Ocular Lesions

Pinguecula

Pingueculae are yellowish, raised lesions that form on the conjunctiva, or the “white part” of the eye. Pingueculae form from an alteration of normal tissue, which results in a deposit of protein and fat. Though the cause is unknown, prolonged exposure to ultraviolet and infrared radiation from sunlight has been linked to the development of pingueculae.

Signs and Symptoms:

A pinguecula generally does not produce symptoms, though if irritated, it may feel like something is trapped in the eye. In some cases, pingueculae become infected and inflamed. This condition is called pingueculitis, and results in eye redness and irritation, which is exacerbated by certain conditions such as wind, dust, or extreme dry weather.

Treatment:

Pinguecula treatment depends on the severity of the symptom. Lubricating eye drops may be prescribed for mild pingueculitis to relieve dryness. Steroid or anti-inflammatory eye drops may also be prescribed to relieve significant swelling and inflammation. In extreme cases, surgical removal of a pinguecula may be considered if it begins to interfere with wearing contacts, vision, or blinking.

Pterygium

A pterygium is a fleshy growth that resembles a film or tissue growing over the eye. It occurs when the conjunctiva invades the cornea, or the clear front window of the eye. This overgrowth of conjunctiva is what gives the lesion its unsightly appearance. As with a pinguecula, pterygium is likely caused by prolonged exposure to ultraviolent light from the sun.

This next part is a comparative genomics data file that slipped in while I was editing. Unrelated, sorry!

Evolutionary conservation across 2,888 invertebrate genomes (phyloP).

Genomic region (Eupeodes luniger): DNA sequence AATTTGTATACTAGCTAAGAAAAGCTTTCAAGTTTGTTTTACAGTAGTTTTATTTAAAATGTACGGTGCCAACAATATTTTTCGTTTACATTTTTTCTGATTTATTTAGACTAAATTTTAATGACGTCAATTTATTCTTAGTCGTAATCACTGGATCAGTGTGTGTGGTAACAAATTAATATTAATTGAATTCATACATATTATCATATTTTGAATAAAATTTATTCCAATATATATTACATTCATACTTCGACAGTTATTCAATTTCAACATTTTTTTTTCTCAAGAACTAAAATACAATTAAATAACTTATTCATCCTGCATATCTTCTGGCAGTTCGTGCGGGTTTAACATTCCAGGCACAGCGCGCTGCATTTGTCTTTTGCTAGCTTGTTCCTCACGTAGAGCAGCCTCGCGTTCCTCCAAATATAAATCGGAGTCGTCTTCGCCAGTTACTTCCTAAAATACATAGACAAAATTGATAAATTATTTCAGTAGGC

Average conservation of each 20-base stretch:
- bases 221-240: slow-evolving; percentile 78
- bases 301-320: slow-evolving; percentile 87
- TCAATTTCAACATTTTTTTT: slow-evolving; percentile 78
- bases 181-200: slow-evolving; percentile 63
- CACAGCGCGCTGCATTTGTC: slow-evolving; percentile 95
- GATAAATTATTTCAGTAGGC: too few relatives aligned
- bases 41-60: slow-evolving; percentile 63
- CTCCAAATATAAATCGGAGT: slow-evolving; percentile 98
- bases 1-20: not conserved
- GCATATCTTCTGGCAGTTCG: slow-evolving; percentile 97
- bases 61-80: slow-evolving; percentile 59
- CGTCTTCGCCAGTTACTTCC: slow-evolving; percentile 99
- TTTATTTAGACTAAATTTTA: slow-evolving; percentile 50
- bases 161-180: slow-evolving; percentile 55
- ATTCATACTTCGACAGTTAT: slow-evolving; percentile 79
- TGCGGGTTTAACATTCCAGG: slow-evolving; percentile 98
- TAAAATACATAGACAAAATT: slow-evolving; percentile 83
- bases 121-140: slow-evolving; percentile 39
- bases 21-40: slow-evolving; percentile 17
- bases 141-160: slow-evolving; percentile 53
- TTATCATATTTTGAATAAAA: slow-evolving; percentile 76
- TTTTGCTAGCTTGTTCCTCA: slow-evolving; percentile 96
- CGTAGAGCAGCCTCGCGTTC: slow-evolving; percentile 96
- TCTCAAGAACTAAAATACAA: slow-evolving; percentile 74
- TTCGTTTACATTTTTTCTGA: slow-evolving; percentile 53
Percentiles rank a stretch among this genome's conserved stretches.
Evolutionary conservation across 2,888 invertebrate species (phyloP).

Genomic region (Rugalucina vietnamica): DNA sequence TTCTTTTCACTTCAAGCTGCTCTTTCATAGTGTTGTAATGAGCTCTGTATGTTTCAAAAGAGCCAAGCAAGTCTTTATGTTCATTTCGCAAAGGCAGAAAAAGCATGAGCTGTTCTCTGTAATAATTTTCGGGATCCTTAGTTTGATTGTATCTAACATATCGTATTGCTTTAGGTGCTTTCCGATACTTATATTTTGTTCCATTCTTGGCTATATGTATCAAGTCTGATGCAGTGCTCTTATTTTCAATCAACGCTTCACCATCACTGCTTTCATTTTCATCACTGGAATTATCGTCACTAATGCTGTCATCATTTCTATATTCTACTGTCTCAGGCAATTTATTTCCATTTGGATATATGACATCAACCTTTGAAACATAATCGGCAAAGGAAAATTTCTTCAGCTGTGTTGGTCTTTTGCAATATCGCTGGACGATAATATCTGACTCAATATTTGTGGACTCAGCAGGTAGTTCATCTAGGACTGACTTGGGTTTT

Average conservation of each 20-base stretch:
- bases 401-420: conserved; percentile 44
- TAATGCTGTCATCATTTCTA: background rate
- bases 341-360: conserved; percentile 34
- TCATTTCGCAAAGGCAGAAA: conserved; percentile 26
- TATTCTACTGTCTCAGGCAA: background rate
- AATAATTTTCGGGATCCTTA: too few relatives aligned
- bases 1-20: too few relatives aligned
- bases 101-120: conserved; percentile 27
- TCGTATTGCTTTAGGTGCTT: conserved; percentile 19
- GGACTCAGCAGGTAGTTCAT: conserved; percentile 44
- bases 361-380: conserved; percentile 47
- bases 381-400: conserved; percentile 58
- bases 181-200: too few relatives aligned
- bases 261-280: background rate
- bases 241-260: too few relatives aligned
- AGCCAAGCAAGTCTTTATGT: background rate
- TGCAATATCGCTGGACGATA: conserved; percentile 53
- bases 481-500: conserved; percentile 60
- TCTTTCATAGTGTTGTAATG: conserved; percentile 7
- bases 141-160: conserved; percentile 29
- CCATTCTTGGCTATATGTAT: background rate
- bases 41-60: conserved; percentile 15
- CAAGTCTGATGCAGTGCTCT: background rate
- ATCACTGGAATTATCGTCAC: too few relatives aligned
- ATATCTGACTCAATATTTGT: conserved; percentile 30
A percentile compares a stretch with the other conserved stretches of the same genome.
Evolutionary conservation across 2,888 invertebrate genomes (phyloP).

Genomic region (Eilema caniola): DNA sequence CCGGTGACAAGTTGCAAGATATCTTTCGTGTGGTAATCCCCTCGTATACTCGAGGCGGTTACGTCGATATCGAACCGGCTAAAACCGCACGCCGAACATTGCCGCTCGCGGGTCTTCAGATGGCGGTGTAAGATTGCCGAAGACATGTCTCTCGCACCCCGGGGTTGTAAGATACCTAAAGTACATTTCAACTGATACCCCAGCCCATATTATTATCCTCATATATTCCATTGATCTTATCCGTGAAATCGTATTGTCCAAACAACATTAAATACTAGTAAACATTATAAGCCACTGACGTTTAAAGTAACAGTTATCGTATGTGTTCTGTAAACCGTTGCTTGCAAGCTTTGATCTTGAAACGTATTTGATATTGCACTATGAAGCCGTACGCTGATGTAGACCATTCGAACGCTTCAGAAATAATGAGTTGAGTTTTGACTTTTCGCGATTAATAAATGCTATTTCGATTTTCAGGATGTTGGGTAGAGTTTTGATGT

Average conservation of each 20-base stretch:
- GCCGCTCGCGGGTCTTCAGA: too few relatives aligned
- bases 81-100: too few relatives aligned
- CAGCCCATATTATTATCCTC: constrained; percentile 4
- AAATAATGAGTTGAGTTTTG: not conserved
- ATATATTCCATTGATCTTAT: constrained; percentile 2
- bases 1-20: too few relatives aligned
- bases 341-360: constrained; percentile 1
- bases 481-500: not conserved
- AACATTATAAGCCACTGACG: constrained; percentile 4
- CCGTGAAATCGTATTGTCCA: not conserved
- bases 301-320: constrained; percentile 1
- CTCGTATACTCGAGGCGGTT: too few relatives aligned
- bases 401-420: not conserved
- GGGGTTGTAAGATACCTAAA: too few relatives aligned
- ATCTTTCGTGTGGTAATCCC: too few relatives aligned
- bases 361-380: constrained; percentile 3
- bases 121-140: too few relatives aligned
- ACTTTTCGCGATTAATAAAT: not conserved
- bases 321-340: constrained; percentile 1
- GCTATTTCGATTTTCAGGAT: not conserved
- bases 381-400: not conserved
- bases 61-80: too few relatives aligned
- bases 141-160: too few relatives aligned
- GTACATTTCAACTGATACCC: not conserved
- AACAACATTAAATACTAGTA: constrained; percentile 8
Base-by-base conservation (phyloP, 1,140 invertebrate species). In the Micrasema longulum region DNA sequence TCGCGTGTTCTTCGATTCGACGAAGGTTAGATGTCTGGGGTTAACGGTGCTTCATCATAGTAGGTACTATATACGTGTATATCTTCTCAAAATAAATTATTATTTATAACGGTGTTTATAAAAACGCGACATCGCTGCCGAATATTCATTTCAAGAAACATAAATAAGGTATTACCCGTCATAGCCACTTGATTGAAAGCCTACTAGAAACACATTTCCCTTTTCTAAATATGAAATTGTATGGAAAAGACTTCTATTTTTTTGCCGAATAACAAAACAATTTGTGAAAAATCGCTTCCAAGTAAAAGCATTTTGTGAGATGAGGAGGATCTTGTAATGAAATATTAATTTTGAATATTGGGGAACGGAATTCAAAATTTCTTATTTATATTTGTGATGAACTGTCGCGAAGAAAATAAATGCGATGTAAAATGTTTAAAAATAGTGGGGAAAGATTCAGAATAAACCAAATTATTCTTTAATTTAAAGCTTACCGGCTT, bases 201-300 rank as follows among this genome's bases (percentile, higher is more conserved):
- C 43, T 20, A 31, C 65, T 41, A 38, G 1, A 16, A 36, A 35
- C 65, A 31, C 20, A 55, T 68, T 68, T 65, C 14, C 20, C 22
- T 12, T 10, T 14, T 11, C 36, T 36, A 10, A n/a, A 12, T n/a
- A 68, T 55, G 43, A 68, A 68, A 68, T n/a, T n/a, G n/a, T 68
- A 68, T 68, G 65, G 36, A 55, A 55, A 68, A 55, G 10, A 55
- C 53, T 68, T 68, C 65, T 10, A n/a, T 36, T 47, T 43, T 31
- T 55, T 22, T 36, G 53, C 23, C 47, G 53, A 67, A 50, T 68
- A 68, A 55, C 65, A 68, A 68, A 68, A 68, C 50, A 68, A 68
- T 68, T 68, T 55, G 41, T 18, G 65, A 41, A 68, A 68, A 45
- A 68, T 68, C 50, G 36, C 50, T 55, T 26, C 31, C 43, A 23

Signs and Symptoms:

Many people with pterygium do not experience any symptoms, though the growth may become red or swollen when infected. It may also become large or thick, giving the feeling of a foreign object in the eye. Advanced pterygium will be visible as a film on the eye, and the patient may wish to have it removed for aesthetic purposes. However, surgery is often unsuccessful, as pterygium has a reoccurrence rate of often 40-50% post-procedure.

Treatment:

If a pterygium is small, but becomes inflames, it may be treated with lubricating eye drops or steroids for inflammation relief. As noted, surgical removal is an option, though not generally necessary. Dr. Marr, Dr. Houser, Dr. Van Cleave or Dr. can help you determine the best treatment plan for you.